Ernest, by choice, remained unseated and upright, his immense strength and gyroscopic balancing allowing him to absorb every impact, and giving the most distinct impression that he was riding the truck as a Hawai’ian prince might ride their papa heʻe nalu upon the crashing surf. The one anarchist who remained back in the cargo and passenger area with us, a sturdy, blockish woman of indeterminate age and close cropped hair, while tossed about as I was, could seemingly not take her eyes off of him, evidently marvelling at this display of prowess. I had attempted at first to engage her in conversation, but, like all of her comrades, she was either reticent, constitutionally laconic, or desperately rude…and perhaps, to be sure, some bilious combination of all three.

Our clattering, bumptious journey took us through the scrubland, as I had mentioned, but in travelling through it, I was able to observe that it had once not been so, but had been part of the endless expanse of cheaply built living spaces of those who had fouled the land before the collapse. Centuries later, all that was left of homes made of cheap timber and paperboard were foundations, the edges of which were largely responsible for many of the impacts that threw myself and my silent companion about the truck. Also scattered about with surprising regularity were the overgrown and rusted-out remnants of vehicles; to my understanding, or so I recall from my brief study of the histories of that era, such vehicles were once so ubiquitous that they choked great highways; while most have long ago been scavenged for parts and steel and componentry, a remarkable number remained to serve the same purpose they had always served: to be an obstacle to others progress.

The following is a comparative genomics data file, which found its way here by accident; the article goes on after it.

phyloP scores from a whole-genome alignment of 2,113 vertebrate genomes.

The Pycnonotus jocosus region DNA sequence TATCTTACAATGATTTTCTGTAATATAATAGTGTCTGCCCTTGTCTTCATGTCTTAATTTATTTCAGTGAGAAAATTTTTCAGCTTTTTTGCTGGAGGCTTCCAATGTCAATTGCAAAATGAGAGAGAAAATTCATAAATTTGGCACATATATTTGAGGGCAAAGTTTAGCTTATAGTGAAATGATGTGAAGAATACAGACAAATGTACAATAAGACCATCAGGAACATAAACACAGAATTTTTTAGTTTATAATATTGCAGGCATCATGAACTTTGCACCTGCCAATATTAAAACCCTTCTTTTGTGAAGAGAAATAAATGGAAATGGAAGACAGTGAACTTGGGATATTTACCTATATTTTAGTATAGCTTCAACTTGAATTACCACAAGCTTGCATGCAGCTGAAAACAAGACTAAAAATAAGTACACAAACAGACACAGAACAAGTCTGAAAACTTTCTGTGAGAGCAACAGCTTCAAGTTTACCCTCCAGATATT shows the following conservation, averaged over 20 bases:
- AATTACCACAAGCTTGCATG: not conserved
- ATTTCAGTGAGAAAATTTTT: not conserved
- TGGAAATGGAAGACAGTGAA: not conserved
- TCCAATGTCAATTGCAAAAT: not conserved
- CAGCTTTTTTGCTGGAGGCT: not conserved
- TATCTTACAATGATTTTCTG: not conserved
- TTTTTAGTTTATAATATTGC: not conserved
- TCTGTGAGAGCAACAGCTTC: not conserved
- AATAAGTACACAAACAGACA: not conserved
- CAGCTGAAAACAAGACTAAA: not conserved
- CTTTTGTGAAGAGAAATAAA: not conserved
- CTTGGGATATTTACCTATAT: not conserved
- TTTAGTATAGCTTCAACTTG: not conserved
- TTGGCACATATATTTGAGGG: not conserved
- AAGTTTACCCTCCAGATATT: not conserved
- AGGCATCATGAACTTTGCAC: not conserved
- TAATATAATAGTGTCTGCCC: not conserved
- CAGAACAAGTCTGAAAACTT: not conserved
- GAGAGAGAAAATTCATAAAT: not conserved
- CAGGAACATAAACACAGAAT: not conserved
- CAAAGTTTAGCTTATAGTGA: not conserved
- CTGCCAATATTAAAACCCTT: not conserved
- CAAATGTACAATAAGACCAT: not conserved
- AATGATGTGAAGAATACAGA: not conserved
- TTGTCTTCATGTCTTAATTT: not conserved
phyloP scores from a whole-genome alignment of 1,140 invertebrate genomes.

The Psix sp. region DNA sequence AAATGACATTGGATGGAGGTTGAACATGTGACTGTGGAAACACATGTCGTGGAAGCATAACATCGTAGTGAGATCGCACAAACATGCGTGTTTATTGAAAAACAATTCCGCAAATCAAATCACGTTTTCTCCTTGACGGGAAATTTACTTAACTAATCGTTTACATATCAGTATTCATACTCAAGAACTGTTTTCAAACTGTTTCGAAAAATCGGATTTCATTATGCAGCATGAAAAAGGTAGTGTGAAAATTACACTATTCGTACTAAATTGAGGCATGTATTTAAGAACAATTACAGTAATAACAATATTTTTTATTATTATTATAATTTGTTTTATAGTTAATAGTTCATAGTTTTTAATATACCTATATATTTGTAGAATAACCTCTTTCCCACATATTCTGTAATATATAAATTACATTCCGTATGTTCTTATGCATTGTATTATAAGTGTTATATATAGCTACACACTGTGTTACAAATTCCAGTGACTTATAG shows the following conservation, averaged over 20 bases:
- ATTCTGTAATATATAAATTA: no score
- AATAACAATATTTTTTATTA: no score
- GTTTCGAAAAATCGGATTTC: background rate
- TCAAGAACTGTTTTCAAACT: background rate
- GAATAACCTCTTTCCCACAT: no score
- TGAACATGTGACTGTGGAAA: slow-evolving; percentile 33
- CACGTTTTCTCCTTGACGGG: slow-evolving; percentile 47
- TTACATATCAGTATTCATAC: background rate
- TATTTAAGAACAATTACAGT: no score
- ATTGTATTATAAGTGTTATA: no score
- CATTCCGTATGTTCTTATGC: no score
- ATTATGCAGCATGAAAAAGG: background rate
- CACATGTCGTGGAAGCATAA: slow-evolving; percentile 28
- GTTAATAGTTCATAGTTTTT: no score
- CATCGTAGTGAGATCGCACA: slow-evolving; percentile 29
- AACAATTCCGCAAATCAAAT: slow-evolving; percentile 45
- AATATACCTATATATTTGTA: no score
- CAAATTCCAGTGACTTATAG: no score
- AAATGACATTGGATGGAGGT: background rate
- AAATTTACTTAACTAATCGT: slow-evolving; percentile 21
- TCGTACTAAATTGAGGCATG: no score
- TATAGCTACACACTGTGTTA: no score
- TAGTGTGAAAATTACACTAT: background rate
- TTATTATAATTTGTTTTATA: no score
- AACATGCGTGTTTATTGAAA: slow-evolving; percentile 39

After twenty minutes, scrubland gave way to a great forest, and we roared along what were evidently considered “roads,” although that really did stretch the definition of the term, as they were barely better tended than the ruined land through which we had just passed. I marked the many trees as we rushed by…oaks, maples, poplar, chestnuts…and felt that inimitable pleasure that comes from being in a place filled with growing things. The trees, from their girth and height, were all apparently the growth of hundreds of years. Although most of the leaves had fallen, it was nonetheless still lovely, dark, and deep, as Frost would have put it, and as we roared and clattered along that road, I knew that I, too, had promises to keep, and miles to go before I sleep.

Over gently rolling and heavily wooded hills we continued for quite a time, until, coming around a bend, our driver finally began to slow our madcap pace. Ernest, who from his standing position was able to peer forward through a gap in the canvas top over the truck bed, finally spoke.

“The convoy is approaching a fortification, milady. I believe that we have arrived.” I rose, cautiously, and ventured a look towards our destination.